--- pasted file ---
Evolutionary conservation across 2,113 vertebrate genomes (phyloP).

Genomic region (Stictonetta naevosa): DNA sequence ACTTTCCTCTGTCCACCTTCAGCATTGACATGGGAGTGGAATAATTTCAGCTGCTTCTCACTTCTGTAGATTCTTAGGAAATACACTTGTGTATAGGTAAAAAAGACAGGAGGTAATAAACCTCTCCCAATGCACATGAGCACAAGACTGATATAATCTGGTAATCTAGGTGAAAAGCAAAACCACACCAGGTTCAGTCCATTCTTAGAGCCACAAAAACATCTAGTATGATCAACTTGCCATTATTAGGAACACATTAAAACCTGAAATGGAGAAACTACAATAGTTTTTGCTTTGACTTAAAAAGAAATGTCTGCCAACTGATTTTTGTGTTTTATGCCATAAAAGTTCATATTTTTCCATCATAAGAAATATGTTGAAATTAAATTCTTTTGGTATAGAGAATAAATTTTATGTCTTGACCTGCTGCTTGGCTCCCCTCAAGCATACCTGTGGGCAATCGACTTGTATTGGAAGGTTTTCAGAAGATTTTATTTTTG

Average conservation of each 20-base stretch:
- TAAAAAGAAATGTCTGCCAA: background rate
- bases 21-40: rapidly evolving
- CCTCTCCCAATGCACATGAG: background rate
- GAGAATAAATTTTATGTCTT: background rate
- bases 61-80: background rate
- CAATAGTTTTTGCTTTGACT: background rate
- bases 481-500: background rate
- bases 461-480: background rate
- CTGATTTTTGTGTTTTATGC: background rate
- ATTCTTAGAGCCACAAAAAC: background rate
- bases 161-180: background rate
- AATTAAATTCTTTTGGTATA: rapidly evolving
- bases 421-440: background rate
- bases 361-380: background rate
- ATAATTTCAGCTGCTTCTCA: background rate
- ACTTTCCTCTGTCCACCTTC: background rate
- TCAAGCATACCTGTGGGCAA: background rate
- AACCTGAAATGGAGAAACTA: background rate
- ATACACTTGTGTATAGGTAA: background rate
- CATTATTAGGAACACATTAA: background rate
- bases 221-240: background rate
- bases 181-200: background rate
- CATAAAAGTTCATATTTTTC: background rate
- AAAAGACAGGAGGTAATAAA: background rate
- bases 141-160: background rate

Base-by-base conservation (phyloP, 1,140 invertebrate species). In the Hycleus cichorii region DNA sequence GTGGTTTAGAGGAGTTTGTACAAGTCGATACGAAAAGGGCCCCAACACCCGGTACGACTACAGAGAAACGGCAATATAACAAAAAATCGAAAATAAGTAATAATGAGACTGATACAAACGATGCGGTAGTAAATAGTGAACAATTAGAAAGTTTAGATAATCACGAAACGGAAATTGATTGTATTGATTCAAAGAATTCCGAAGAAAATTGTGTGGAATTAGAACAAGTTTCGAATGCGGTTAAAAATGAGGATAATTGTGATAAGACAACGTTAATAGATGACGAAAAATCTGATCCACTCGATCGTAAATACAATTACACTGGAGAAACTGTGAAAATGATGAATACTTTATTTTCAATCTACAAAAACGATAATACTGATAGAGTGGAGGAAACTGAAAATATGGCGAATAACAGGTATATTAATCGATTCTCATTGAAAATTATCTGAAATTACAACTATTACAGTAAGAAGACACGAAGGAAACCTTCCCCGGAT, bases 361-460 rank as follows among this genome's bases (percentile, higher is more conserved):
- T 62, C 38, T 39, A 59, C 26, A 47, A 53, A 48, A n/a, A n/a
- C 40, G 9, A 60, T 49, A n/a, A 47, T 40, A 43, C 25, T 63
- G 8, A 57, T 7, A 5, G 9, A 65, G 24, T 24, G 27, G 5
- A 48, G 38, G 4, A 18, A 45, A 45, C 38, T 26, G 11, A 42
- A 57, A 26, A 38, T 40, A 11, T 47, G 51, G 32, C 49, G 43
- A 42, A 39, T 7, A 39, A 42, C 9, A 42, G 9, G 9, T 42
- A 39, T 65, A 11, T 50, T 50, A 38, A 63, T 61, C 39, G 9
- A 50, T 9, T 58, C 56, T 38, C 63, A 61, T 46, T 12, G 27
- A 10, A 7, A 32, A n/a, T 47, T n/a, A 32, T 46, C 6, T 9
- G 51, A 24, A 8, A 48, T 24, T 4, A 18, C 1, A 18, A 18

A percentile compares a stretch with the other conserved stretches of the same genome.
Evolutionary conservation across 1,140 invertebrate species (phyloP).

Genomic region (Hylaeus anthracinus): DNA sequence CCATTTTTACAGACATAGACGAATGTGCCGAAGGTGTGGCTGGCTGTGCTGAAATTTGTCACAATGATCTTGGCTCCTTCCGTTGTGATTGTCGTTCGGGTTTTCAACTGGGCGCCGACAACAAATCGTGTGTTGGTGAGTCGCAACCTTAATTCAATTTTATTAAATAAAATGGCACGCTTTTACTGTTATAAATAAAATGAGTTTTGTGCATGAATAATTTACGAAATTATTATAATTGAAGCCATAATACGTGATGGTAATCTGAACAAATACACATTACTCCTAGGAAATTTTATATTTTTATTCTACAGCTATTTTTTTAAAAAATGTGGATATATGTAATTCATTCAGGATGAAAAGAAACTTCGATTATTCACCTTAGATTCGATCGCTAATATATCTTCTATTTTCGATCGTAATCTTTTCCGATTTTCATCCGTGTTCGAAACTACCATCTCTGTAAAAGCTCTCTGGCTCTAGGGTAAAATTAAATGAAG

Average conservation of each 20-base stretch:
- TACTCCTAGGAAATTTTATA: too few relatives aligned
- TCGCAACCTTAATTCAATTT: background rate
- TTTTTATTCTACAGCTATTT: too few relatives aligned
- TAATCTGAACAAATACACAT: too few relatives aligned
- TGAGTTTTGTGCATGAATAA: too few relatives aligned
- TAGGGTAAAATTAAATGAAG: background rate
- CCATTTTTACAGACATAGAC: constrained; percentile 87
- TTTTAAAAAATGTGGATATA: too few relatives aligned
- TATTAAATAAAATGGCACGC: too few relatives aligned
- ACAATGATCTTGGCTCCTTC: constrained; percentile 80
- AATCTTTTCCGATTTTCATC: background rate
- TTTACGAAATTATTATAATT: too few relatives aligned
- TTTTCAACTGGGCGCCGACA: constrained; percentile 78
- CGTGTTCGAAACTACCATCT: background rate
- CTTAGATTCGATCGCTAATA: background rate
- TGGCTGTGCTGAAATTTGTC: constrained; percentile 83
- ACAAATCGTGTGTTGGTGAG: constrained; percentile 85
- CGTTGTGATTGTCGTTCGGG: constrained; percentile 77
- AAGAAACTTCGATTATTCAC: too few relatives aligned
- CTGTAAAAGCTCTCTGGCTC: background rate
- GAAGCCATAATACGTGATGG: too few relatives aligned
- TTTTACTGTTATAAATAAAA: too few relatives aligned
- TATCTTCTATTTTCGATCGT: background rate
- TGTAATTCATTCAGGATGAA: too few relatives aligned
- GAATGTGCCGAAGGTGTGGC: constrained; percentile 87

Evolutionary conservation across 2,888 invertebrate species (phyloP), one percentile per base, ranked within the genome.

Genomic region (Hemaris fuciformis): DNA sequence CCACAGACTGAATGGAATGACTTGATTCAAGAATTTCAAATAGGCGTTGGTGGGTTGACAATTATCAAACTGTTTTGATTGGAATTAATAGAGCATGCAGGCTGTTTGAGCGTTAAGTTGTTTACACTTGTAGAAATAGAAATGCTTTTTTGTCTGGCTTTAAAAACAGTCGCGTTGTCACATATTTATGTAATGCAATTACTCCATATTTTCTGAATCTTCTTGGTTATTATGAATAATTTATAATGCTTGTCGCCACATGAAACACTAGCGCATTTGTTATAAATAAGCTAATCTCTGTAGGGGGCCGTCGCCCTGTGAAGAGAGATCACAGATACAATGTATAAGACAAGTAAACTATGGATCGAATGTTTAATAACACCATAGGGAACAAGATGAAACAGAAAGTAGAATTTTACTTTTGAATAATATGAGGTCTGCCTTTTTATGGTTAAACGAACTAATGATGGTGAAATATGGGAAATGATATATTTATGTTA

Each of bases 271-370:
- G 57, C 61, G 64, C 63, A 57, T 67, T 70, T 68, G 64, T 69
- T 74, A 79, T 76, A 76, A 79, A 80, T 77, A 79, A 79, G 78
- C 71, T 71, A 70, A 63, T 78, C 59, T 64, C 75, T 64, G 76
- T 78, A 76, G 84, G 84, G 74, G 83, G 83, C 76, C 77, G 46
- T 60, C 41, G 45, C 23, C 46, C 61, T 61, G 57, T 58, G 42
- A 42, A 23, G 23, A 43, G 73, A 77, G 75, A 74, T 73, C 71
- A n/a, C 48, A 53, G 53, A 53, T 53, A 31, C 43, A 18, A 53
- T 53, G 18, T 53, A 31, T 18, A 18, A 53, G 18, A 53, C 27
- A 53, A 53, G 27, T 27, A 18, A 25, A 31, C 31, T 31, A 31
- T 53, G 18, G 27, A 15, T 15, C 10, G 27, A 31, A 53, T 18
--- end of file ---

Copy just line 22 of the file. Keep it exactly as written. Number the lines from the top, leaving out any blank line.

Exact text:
- ATACACTTGTGTATAGGTAA: background rate